Judicial Activism and the Court of Justice: How Should Academics Respond?

36 Pages Posted: 17 Jan 2012

Date Written: January 17, 2012


Do academics have a role to play in responding to judicial activism by the European Court of Justice? If so, what should that role be? Should they seek to defend the Court against accusations of judicial activism? Should they align themselves with the Court's critics in an attempt to persuade the Court to change its ways? Or should they adopt a more reserved posture, criticizing the Court on technical grounds where a decision appears to be legally unsound but at the same time recognizing the special features of the EU legal order and the role attributed to the Court under the Treaties? In an attempt to answer these questions, this paper begins by considering the perception academics have of themselves and what we mean by judicial activism. It then examines whether, and if so to what extent, the Court may be considered activist. It concludes with some tentative suggestions about the role academics might play in responding to the Court's case law.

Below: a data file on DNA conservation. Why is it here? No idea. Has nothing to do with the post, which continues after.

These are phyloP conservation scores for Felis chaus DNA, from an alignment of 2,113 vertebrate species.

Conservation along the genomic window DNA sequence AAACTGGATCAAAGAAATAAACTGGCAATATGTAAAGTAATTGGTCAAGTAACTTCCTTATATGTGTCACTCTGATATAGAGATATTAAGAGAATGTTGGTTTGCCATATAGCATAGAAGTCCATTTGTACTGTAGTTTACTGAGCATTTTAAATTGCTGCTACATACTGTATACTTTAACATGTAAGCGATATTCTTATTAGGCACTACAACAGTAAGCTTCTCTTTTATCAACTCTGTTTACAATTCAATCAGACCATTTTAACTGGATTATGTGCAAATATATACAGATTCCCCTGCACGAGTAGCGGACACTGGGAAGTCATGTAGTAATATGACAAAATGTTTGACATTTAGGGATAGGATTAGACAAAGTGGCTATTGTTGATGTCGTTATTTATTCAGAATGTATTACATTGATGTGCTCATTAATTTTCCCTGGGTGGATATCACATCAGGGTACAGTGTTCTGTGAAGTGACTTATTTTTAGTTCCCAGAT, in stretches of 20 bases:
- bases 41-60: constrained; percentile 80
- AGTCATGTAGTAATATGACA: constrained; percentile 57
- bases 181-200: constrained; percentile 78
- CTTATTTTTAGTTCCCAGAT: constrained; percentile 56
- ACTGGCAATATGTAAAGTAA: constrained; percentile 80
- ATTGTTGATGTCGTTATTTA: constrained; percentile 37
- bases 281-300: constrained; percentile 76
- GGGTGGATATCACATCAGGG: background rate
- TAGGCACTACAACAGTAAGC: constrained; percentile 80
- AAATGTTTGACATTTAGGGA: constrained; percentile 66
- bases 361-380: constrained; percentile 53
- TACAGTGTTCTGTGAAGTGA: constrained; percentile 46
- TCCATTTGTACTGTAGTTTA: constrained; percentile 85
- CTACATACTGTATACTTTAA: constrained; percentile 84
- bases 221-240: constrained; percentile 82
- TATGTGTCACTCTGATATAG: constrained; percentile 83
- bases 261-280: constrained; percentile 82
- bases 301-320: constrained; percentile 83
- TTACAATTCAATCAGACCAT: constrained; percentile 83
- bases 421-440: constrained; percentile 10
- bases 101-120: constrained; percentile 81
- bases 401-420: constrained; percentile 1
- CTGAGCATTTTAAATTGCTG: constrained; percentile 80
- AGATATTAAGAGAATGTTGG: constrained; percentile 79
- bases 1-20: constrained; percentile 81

Keywords: academics, baseline, civil law,common law, consensus, contextual, contra legem, doctrinal, European Court of Justice, interdisciplinary, Judicial activism, rule of law, USA

Suggested Citation

Arnull, Anthony Michael, Judicial Activism and the Court of Justice: How Should Academics Respond? (January 17, 2012). Maastricht Faculty of Law Working Paper No. 2012-3, Available at SSRN: https://ssrn.com/abstract=1986817 or http://dx.doi.org/10.2139/ssrn.1986817

Anthony Michael Arnull (Contact Author)

University of Birmingham ( email )

Edgbaston, Birmingham B15 2TT
United Kingdom

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